TARG9 – next generation ADC with a new target

Targinta’s candidate TARG9 is specifically targeted at integrin α10β1 found on cancer cells in glioblastoma and triple-negative breast cancer, among others, but not at all or very sparingly in normal tissue. This causes the toxin to be selectively delivered to cancer cells expressing integrin α10β1 where it has a cell-killing effect.

There are different ways to link the chemotherapy with the antibody and according to Targinta, TARG9 is created with the latest generation of toxin-conjugation technologies. The powerful toxin remains firmly attached to the antibody while in the bloodstream. The toxin is released only when TARG9 is taken up into cancer cells expressing integrin α10β1.

Hot research field and a growing market

ADC is a rapidly growing segment of the cancer treatment pharmaceutical market. The global ADC market is expected to grow from USD 5.81 billion in 2021 to USD 22.87 billion by 2030, with a CAGR of 16.4 per cent. The market growth is mainly driven by rising incidences of cancer.

In the early development of ADC, some challenges were faced due to the complexity of the molecules. In recent years, significant advances have been made in ADC technology, which has resulted in successful clinical studies and multiple market approvals. This, in turn, has led to increased interest in ADC and proved itspotential as one of the most promising cancer treatments today.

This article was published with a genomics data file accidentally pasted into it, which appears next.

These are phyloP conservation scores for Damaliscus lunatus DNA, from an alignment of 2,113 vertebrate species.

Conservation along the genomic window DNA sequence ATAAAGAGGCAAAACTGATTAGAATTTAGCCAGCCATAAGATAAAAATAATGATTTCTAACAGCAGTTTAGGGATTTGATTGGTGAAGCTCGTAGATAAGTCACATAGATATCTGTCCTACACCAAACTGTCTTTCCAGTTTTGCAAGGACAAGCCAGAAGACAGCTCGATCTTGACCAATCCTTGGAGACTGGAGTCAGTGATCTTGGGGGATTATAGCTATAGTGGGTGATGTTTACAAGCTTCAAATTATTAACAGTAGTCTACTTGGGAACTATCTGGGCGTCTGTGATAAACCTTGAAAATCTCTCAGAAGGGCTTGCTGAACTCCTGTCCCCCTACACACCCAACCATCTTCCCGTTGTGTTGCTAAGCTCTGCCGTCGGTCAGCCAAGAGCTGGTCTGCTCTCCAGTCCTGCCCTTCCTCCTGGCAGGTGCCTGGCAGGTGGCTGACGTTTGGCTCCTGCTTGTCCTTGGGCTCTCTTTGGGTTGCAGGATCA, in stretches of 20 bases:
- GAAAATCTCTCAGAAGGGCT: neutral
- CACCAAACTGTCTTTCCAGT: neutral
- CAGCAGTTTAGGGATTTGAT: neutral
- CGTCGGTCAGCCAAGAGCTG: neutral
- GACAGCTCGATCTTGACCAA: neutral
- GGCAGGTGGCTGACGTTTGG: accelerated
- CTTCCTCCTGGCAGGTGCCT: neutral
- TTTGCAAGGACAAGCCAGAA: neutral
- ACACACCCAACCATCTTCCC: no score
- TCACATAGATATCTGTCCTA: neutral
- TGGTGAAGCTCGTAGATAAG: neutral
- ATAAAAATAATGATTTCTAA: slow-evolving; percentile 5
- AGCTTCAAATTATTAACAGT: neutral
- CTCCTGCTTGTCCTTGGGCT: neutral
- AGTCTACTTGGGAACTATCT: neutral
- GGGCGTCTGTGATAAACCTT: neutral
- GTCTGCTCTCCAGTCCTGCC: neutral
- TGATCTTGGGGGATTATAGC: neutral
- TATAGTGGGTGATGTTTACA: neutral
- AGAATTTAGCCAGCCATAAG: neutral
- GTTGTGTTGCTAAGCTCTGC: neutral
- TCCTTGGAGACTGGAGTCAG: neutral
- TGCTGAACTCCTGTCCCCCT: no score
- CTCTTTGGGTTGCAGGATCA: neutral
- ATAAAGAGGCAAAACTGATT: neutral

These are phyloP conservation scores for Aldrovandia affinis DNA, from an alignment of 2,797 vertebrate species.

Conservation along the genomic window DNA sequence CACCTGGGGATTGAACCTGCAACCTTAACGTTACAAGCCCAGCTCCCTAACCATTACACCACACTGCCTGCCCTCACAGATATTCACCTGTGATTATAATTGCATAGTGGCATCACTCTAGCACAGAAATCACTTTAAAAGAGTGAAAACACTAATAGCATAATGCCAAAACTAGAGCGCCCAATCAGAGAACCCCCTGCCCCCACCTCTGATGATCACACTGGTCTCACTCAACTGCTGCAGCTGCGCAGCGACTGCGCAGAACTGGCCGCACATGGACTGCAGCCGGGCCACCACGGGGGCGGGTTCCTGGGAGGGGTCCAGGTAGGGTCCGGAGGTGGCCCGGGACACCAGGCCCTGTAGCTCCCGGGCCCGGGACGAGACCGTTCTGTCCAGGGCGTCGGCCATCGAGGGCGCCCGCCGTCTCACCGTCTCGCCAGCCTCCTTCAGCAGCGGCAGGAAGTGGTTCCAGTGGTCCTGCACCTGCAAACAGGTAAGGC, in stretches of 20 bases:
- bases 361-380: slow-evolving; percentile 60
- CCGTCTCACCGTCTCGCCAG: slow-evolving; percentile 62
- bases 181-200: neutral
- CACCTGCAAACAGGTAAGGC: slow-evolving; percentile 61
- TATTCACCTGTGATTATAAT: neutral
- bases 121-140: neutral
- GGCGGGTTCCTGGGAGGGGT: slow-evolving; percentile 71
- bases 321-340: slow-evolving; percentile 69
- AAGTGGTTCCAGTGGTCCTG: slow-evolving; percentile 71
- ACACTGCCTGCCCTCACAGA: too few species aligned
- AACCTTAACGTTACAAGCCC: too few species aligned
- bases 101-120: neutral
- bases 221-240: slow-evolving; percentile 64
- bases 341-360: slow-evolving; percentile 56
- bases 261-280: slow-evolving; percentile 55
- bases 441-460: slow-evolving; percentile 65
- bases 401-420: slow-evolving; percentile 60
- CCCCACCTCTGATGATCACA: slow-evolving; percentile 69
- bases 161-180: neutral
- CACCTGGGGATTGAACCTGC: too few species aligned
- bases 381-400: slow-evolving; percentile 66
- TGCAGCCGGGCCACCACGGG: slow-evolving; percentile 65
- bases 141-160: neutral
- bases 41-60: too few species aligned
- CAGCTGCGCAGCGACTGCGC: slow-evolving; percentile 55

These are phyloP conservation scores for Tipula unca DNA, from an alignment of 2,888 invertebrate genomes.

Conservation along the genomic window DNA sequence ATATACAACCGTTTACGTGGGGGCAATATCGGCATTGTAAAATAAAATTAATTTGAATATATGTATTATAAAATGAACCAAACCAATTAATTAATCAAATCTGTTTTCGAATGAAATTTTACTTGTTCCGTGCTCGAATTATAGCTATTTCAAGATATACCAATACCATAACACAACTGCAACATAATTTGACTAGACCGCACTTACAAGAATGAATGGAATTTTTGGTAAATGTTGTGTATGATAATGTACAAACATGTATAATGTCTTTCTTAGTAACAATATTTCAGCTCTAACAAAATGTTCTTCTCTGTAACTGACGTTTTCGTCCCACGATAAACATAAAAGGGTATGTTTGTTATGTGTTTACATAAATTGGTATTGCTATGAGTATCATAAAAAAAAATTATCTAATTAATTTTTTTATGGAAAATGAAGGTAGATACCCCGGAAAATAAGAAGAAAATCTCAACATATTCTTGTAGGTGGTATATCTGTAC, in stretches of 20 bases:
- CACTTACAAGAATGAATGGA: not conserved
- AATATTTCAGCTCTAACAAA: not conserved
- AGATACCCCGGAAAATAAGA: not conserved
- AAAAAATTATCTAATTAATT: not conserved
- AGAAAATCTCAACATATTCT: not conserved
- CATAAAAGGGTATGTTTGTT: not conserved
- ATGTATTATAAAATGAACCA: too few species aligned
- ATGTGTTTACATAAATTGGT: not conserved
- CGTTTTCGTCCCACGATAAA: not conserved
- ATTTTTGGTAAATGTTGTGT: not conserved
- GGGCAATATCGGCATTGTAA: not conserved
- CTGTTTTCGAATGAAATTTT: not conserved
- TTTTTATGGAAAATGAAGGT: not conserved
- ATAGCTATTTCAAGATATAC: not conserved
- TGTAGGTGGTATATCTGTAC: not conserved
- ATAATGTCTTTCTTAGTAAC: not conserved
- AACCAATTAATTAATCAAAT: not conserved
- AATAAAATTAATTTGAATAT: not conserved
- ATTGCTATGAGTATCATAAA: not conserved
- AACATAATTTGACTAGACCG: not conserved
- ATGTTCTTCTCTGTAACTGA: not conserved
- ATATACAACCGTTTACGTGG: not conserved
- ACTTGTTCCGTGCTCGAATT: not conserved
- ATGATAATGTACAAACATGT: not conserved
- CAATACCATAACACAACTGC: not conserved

Today, 11 ADCs have been approved by the FDA, eight of which were approved after 2017. Over 100 ADCs are currently being evaluated in clinical trials, but none of them is developed in any of the Nordic countries.

Per Norlén
Per Norlén, CEO Targinta

Targinta’s CEO comments on the potential

Targinta’s ambition is to enter into a partnership early to accelerate the development of TARG9 to market. BioStock contacted the company’s CEO Per Norlén to find out more about the development plans, the benefits of ADCs and TARG9s market positioning.

What are the main advantages of ADCs?

– ADCs can be seen as chemotherapies that are delivered selectively to cancer cells. This makes it possible to use significantly more potent toxins, providing greater efficacy while avoiding many of the severe side effects seen in treatment with chemotherapy. The potential of ADCs for both better efficacy and better tolerability is the reason why the field is so red hot today.

»The potential of ADCs for both better efficacy and better tolerability is the reason why the field is so red hot today.«

How is TARG9 differentiated from other ADCs in development and on the market?